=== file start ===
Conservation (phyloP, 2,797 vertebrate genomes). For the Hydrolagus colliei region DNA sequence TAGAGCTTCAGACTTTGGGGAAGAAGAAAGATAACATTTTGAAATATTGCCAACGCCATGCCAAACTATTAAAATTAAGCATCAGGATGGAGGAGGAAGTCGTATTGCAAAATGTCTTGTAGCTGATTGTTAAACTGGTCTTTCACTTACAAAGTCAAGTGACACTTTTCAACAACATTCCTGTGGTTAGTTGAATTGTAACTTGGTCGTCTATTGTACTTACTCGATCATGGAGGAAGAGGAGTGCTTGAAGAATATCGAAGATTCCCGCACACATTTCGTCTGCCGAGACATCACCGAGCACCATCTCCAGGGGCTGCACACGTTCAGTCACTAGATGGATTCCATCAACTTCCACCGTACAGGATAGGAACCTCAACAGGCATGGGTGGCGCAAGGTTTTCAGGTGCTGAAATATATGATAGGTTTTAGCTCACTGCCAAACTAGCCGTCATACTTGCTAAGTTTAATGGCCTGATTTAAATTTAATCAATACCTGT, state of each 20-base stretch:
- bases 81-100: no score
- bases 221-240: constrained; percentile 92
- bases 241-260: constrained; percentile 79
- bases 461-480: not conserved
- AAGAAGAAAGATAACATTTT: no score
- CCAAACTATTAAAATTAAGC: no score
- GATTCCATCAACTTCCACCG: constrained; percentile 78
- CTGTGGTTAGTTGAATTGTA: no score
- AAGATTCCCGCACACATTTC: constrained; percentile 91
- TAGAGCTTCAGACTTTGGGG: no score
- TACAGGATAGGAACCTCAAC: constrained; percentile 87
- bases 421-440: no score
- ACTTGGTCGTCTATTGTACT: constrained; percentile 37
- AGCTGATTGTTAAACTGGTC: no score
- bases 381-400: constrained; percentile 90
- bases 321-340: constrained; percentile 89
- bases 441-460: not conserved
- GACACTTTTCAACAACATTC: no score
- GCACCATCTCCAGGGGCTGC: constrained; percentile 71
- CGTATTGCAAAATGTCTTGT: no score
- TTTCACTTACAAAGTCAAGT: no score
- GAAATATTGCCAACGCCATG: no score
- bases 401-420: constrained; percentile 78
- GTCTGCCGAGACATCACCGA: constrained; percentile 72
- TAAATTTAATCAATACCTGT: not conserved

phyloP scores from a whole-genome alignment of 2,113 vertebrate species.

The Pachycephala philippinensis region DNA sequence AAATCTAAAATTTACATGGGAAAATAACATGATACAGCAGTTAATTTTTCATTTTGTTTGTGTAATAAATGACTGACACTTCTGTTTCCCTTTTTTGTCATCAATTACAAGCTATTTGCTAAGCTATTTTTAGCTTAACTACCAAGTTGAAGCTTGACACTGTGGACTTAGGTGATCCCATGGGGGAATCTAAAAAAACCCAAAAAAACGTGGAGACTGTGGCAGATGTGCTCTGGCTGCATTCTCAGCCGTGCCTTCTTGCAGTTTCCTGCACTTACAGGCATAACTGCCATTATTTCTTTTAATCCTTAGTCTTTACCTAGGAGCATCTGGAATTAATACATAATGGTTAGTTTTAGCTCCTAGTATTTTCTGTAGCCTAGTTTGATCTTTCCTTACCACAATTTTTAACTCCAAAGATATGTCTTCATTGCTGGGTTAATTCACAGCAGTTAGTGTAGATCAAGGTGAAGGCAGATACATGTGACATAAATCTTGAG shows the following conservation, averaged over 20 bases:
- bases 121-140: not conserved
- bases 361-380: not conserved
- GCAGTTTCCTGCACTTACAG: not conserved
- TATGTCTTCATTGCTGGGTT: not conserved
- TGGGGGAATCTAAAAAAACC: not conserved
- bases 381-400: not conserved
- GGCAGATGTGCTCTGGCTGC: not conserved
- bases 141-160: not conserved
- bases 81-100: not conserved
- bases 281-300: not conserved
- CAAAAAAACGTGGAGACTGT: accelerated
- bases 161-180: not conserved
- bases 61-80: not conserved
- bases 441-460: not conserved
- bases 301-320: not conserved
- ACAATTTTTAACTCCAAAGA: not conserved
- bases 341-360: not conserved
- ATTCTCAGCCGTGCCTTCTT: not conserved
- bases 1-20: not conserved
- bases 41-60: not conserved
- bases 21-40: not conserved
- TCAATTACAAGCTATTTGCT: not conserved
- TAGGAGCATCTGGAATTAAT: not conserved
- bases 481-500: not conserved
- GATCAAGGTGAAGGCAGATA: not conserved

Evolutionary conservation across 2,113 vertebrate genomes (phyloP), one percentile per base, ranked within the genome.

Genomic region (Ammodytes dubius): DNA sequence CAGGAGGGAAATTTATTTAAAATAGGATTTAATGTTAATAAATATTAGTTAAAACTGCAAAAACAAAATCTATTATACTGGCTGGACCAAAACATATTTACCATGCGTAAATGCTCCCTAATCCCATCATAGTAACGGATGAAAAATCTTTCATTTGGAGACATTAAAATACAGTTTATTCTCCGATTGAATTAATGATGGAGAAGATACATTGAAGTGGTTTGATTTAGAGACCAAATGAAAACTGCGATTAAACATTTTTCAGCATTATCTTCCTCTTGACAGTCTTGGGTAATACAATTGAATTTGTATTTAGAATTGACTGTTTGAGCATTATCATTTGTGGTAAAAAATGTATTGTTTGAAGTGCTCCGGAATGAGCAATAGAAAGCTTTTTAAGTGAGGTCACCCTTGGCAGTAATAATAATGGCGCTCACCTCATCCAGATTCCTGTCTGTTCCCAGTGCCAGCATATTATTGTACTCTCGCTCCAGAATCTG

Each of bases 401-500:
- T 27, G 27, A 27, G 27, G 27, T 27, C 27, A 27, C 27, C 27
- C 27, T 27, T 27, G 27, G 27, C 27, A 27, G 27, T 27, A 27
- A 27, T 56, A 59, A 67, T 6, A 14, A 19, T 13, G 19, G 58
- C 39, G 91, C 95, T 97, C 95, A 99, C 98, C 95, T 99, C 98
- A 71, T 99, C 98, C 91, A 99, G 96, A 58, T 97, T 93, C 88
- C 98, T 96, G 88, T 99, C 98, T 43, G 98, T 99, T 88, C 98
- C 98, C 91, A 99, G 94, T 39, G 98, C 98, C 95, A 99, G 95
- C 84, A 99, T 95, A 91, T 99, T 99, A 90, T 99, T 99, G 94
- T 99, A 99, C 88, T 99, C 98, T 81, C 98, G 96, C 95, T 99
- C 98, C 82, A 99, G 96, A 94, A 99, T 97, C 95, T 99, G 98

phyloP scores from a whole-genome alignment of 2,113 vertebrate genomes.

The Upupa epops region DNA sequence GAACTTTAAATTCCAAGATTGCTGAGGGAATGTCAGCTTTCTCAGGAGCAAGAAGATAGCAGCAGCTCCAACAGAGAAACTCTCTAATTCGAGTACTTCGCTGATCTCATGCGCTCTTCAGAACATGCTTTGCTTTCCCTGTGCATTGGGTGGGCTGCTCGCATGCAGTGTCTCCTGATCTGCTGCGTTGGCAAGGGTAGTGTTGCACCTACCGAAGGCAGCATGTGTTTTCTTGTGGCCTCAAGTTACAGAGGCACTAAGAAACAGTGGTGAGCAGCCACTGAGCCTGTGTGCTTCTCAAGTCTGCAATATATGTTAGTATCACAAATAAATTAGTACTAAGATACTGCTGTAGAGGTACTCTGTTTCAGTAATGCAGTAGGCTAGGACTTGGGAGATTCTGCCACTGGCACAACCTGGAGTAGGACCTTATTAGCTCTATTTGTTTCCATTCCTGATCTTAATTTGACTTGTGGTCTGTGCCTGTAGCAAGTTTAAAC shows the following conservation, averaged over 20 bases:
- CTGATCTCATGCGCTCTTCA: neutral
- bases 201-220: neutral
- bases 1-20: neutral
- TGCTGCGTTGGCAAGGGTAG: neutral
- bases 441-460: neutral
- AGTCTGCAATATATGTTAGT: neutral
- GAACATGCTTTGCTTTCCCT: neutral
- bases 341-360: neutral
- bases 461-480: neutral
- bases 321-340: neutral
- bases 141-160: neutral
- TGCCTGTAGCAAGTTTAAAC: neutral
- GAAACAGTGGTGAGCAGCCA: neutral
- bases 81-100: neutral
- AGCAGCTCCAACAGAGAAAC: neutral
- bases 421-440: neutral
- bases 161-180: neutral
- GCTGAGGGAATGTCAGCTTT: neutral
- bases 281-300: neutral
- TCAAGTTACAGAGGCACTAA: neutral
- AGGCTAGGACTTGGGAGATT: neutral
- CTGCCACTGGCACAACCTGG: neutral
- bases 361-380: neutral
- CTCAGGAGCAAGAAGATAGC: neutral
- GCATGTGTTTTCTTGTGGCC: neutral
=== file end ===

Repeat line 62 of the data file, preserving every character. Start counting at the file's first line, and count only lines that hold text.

- C 98, T 96, G 88, T 99, C 98, T 43, G 98, T 99, T 88, C 98